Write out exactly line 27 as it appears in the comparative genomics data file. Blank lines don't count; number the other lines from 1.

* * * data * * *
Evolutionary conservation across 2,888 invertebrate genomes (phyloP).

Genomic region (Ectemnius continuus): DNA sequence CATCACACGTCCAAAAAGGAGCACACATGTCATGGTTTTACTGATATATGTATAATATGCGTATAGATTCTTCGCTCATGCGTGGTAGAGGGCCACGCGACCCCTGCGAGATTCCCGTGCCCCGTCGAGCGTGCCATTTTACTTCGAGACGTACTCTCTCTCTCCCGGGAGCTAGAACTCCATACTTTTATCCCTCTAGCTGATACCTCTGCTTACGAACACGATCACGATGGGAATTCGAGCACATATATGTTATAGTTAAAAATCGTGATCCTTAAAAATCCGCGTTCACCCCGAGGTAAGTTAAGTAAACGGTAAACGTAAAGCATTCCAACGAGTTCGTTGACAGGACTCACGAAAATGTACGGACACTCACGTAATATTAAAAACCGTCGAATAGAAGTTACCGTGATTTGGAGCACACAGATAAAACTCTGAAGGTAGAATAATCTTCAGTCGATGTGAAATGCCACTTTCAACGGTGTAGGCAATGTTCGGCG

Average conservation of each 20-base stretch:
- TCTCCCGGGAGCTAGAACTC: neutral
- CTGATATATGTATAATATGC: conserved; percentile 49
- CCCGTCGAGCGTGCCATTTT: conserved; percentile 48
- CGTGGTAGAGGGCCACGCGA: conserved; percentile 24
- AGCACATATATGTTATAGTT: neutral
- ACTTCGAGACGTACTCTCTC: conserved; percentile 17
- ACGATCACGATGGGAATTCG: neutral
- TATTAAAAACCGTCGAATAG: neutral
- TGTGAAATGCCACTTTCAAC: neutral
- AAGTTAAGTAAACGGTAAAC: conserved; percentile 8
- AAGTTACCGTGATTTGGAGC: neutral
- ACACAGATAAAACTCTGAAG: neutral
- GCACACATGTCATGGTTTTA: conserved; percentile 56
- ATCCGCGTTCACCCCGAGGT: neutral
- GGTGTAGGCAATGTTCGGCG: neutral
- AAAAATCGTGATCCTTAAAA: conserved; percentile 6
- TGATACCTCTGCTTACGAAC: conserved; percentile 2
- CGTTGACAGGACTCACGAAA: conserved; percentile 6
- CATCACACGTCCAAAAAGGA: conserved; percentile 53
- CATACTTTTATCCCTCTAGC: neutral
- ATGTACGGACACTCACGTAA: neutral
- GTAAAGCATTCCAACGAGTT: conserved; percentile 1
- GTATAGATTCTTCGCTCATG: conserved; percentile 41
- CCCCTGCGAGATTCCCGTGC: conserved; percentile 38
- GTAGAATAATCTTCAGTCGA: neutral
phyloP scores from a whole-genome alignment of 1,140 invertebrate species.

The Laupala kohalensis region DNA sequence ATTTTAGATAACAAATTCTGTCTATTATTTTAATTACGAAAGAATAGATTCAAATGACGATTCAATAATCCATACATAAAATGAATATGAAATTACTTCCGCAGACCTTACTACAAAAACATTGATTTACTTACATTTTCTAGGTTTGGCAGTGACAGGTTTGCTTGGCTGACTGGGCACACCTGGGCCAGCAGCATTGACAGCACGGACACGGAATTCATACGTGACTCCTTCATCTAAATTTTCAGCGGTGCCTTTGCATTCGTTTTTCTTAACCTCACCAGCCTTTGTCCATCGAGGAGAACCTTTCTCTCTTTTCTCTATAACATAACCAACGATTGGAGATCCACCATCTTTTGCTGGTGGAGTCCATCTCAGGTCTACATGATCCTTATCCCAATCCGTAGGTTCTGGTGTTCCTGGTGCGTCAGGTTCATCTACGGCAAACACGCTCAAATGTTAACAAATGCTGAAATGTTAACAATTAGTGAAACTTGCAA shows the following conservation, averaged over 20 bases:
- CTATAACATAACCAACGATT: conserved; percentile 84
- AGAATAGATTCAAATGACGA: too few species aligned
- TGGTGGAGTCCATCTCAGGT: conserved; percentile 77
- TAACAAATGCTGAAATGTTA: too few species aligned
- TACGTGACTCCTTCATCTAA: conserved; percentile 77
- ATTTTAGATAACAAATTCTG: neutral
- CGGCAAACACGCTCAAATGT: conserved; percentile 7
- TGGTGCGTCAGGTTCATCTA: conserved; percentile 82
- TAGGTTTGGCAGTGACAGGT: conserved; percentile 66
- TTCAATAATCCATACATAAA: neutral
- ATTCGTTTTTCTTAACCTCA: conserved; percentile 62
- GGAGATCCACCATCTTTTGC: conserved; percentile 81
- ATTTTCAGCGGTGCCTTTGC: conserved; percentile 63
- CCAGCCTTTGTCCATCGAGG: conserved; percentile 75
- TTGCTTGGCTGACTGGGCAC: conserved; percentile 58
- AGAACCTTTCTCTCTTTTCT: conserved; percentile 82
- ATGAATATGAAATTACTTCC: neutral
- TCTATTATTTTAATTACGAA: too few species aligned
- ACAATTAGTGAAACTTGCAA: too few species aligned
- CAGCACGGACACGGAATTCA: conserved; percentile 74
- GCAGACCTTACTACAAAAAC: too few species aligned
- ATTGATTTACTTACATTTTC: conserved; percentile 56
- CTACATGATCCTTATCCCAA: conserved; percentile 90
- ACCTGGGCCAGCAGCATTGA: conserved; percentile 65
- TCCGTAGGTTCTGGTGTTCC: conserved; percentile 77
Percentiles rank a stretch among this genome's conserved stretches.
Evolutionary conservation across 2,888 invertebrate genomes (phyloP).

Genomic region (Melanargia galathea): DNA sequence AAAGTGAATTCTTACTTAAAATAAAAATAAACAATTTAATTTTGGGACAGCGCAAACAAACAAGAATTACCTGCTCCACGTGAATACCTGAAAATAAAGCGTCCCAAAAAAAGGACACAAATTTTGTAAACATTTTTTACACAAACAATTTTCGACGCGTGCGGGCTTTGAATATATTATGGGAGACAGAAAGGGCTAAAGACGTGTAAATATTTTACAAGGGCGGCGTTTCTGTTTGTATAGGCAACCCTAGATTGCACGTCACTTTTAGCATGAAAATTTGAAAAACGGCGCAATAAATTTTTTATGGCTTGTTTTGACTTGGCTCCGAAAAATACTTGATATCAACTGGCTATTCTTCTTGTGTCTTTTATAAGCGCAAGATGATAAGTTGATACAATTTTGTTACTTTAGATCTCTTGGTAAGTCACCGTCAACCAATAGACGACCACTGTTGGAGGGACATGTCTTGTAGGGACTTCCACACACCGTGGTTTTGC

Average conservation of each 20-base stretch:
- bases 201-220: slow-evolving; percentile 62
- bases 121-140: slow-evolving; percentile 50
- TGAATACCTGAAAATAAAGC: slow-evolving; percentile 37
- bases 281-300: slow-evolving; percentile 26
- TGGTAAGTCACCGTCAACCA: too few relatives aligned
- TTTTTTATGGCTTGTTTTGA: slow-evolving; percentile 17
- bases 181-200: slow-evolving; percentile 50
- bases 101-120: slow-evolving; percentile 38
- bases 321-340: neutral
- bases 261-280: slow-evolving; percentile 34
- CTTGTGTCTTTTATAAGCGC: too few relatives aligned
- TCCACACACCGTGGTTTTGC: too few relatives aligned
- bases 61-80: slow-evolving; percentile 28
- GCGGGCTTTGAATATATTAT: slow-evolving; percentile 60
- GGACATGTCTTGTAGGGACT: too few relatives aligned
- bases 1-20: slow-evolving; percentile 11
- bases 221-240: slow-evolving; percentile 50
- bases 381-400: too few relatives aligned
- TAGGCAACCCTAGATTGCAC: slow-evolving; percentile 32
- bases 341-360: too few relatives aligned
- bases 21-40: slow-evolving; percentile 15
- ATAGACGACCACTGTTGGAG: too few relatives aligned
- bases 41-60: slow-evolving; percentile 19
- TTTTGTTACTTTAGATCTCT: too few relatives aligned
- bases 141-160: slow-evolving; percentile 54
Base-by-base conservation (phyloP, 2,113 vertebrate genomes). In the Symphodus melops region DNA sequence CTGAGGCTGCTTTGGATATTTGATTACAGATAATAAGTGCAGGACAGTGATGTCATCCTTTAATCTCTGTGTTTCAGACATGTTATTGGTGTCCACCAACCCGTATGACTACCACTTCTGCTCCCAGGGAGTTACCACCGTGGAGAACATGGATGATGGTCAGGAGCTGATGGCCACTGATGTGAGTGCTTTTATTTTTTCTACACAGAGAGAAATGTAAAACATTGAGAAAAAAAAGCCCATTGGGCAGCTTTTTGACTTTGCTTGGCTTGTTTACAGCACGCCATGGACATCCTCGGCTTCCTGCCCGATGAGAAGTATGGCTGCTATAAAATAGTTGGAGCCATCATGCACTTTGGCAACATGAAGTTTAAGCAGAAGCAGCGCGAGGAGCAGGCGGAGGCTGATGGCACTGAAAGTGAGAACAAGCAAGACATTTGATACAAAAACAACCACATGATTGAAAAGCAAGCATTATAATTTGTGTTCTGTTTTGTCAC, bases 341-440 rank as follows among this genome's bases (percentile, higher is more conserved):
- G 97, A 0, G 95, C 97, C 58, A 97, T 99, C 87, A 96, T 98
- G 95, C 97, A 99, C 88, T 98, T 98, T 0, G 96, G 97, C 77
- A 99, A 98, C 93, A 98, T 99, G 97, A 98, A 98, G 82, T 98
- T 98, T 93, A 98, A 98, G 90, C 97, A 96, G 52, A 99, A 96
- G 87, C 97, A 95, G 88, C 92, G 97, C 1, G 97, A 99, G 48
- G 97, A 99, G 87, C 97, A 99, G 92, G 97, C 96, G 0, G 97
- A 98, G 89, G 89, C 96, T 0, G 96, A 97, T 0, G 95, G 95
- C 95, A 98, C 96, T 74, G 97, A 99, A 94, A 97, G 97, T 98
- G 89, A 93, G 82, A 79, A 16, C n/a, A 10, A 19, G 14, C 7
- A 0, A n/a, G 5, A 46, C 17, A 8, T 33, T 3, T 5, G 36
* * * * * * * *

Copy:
- CCCCTGCGAGATTCCCGTGC: conserved; percentile 38